Then he moved on to tell us about modern.ie – a website to help developers design for Internet Explorer 10 and see if and where the might be problems, if they are using out of date libraries, or vendor prefixes that are no longer required. One example of the tips included is this code to ensure that a responsive site really is responsive, making sure that it displays properly when running on the side of a Windows 8 display:

@-ms-viewport{width: device-width;}

There’s also advice on creating icons that will look good on a Windows 8 desktop – and a 3 month subscription to BrowserStack for cross-browser testing.

Moving past modern.ie, Martin explained that Windows 8 can run HTML and JavaScript apps locally – so web developers can be app developers too – and, of course, because this is Windows 8, we were encouraged to embrace touch…

I only wish that the video Martin wrapped up his talk with was available on the web (I’m told it will be soon)… if I ever see it again, I’ll tweet the link…

The value of conferences

I had high hopes for this talk – I need to convince my new boss’ boss that there is value in conferences. And there is – but Craig Lockwood (@CraigInWales)’s talk started out by talking about the costs…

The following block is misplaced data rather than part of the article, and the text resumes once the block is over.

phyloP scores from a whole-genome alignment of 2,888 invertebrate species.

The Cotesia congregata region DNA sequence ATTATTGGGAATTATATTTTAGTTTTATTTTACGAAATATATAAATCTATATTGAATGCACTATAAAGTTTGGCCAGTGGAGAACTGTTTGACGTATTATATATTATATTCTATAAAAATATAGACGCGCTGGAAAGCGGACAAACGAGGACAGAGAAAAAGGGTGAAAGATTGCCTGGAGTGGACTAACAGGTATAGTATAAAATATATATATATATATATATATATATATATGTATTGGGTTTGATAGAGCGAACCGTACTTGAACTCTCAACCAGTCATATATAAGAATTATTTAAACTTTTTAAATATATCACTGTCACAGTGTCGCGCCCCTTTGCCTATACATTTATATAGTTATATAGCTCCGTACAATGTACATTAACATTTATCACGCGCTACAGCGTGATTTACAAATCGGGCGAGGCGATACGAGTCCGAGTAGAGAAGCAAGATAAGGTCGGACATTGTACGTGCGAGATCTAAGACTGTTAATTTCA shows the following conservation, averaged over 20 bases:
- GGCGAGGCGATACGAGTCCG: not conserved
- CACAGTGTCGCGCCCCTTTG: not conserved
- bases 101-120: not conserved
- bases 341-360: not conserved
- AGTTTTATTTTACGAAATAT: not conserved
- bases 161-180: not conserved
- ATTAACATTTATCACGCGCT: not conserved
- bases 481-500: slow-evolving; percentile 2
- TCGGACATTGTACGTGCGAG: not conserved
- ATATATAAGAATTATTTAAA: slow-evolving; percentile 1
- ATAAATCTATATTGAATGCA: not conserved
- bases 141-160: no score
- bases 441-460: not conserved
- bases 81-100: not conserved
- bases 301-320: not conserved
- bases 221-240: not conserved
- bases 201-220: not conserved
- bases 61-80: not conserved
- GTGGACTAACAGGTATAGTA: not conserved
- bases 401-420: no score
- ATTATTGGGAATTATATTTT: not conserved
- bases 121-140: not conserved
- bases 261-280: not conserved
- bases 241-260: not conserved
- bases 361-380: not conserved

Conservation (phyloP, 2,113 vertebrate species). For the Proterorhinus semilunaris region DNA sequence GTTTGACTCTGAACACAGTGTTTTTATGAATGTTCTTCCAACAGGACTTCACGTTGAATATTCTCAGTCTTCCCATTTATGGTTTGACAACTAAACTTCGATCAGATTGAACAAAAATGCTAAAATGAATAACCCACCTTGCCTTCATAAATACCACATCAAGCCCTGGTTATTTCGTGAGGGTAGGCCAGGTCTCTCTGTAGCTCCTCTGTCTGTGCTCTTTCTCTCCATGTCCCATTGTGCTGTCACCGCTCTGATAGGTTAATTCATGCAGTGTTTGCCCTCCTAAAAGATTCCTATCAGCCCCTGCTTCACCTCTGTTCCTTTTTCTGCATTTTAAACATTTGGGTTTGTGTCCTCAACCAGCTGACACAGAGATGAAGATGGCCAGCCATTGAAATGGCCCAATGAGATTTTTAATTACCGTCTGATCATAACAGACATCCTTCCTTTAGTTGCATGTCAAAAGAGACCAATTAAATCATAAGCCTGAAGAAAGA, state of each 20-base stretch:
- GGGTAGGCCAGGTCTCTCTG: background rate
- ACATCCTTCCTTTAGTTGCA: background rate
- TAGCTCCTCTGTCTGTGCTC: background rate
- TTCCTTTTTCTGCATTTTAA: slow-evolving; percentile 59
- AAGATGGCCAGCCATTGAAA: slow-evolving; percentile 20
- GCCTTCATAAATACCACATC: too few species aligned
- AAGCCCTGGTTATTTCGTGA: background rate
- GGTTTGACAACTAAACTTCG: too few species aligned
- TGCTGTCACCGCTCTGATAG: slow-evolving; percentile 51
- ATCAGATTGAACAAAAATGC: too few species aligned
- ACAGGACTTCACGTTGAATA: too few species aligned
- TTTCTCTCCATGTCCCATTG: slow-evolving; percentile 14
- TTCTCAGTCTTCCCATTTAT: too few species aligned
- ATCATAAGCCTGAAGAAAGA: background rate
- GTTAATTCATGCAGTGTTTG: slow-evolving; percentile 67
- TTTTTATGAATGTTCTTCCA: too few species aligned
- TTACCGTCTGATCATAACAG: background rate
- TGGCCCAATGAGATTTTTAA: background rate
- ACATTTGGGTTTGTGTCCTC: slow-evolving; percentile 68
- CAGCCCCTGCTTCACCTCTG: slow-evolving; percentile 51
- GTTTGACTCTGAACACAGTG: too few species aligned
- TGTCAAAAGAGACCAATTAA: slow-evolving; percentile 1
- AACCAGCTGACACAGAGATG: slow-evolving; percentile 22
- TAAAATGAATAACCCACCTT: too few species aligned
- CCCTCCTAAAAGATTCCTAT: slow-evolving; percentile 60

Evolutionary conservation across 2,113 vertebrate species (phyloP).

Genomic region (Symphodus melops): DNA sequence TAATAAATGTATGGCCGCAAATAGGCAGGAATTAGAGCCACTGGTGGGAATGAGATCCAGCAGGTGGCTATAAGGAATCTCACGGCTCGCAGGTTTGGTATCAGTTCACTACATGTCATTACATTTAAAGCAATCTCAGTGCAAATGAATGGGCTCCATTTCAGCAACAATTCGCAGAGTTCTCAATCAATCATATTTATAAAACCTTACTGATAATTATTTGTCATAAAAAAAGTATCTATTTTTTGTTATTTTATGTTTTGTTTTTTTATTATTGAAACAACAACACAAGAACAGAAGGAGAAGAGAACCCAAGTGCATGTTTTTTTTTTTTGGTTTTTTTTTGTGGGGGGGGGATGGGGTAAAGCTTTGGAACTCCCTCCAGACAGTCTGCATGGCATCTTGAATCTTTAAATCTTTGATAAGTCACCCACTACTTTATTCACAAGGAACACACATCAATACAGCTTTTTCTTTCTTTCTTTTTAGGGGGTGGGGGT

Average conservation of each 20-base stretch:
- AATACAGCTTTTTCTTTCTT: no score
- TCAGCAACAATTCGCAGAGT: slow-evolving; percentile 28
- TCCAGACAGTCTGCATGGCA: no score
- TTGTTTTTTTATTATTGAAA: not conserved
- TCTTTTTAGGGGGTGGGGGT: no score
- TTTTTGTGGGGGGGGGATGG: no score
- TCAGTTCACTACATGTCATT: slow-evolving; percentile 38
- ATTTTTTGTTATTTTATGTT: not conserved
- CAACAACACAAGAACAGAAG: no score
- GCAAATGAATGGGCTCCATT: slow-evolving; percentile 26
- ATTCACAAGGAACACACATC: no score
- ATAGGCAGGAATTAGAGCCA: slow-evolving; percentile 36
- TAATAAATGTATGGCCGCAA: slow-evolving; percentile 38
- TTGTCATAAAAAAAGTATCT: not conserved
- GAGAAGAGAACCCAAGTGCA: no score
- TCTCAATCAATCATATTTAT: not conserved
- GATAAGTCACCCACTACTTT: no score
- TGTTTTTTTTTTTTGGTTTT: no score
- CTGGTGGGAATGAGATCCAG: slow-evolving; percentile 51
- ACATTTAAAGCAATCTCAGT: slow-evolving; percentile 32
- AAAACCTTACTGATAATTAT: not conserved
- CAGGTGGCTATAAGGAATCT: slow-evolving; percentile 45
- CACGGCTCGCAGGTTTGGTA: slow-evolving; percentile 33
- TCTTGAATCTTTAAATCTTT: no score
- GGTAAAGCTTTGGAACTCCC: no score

• The costs to the organiser: a venue; speakers (fees and expenses); marketing (lanyards, programs, promo codes for discounts, etc.); insurance (weather, speaker sickness, etc.); judgement (you can’t please everyone – someone will be unhappy); refreshments; and time.
  • The costs to the speaker(s): time (to write a talk); judgement (what might others say they think of you?)
  • The costs to the attendee: ticket costs; travel; accommodation; and time

So what does this mean? Why do we need conferences? After all, Craig exclaimed, plumbers don’t get together to discuss latest pipe techniques! Our techniques and even the canvas we work on changes too regularly to keep up so we share information. Freelancing can be a lonely job – so meetups are great to build relationships and share knowledge.